I looked for Kanna, my younger brother, but could see only blankets scattered on the floor. Perhaps he was hiding or had run away already.
“Where should I go?” I blurted out, confused. I rubbed my eyes, attempting to bring my father’s dark silhouette into focus, but he was just a blur. I could hear more panicked rustling and harsh, muffled whispering from my mother and sisters.
“Be quiet!” my father said. “Go! Run!”
I blundered forward in the dark but slipped on a blanket and tumbled hard to the floor. It seemed easier and faster to crawl. I crawled as quickly as I could to the kitchen, where I found the key to the back door and flung it open. I ran outside, then froze. I turned back momentarily, looking for my two brothers and sisters, hoping they’d followed. I did not like the idea of being on my own.
“Lathy!” I called back into the house, hoping my older brother would appear. “Kanna?”
Where are my brothers? Should I wait?
I squatted in the darkness of our backyard for just a moment, one that seemed like an eternity, wondering what to do.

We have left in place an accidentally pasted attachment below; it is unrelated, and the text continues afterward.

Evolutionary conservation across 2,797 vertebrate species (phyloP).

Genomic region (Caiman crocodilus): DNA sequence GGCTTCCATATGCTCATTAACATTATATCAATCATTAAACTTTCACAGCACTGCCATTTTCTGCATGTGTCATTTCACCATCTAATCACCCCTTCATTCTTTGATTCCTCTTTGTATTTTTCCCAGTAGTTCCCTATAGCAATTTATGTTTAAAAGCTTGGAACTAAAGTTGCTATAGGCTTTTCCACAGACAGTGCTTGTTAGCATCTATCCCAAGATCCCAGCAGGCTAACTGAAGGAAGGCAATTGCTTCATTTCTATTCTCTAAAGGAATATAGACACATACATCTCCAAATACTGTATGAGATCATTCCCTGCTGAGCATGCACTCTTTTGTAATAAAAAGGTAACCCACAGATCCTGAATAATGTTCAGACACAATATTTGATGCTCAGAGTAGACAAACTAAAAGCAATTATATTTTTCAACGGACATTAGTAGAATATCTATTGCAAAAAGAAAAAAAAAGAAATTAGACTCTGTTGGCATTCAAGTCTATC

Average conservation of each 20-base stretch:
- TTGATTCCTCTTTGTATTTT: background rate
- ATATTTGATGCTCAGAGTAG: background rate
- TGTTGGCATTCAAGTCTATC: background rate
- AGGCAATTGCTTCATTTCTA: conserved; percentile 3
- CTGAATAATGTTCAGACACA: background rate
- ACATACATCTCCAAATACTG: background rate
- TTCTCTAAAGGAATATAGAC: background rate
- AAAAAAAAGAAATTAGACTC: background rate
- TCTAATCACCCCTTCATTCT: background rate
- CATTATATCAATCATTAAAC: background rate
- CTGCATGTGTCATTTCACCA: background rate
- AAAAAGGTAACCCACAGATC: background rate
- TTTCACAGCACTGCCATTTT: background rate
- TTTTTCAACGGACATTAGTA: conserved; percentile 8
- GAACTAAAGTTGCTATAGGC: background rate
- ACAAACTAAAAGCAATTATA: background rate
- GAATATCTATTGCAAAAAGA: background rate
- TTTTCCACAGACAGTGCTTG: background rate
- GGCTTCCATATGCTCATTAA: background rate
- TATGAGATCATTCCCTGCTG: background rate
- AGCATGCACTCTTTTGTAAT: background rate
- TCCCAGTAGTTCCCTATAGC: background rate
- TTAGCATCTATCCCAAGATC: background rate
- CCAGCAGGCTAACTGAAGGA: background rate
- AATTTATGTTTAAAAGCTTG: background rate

Where can I run?
I could hear the soft rustling of the wind passing between the leaves on the coconut tree, a soothing hush that belied the terror of the moment. My body felt like ice and my heart was pounding so hard it felt as if it would burst through my chest.
In the distance, a rooster was crowing. With the coming of the sun, the soldiers would appear and I would be caught. I had heard stories of what the soldiers did to Tamil boys. I was just a teenager and I could easily become their prey. They would murder me — or worse.
I could hear another sound: trucks on the main road outside our small village.
“Lathy! Kanna!” I called out again. Nothing.
I couldn’t wait for my brothers; I needed to go.
I stumbled through our backyard garden and crept along the high cement wall at the edge of our property. It was at least seven feet high. Even if I could climb it, the razor-sharp broken bottles anchored to the top — meant to keep intruders out — dissuaded me from even trying.
My mind was racing. Could I risk going through the front gate? There was no place to hide on the road, and I could not outrun the trucks. The soldiers would see me, assume I was a rebel.
I had no choice.
I propped an old piece of discarded lumber against the wall to hoist myself to the top. I had one hand on top of the wall when the piece of wood snapped. I crashed to the ground.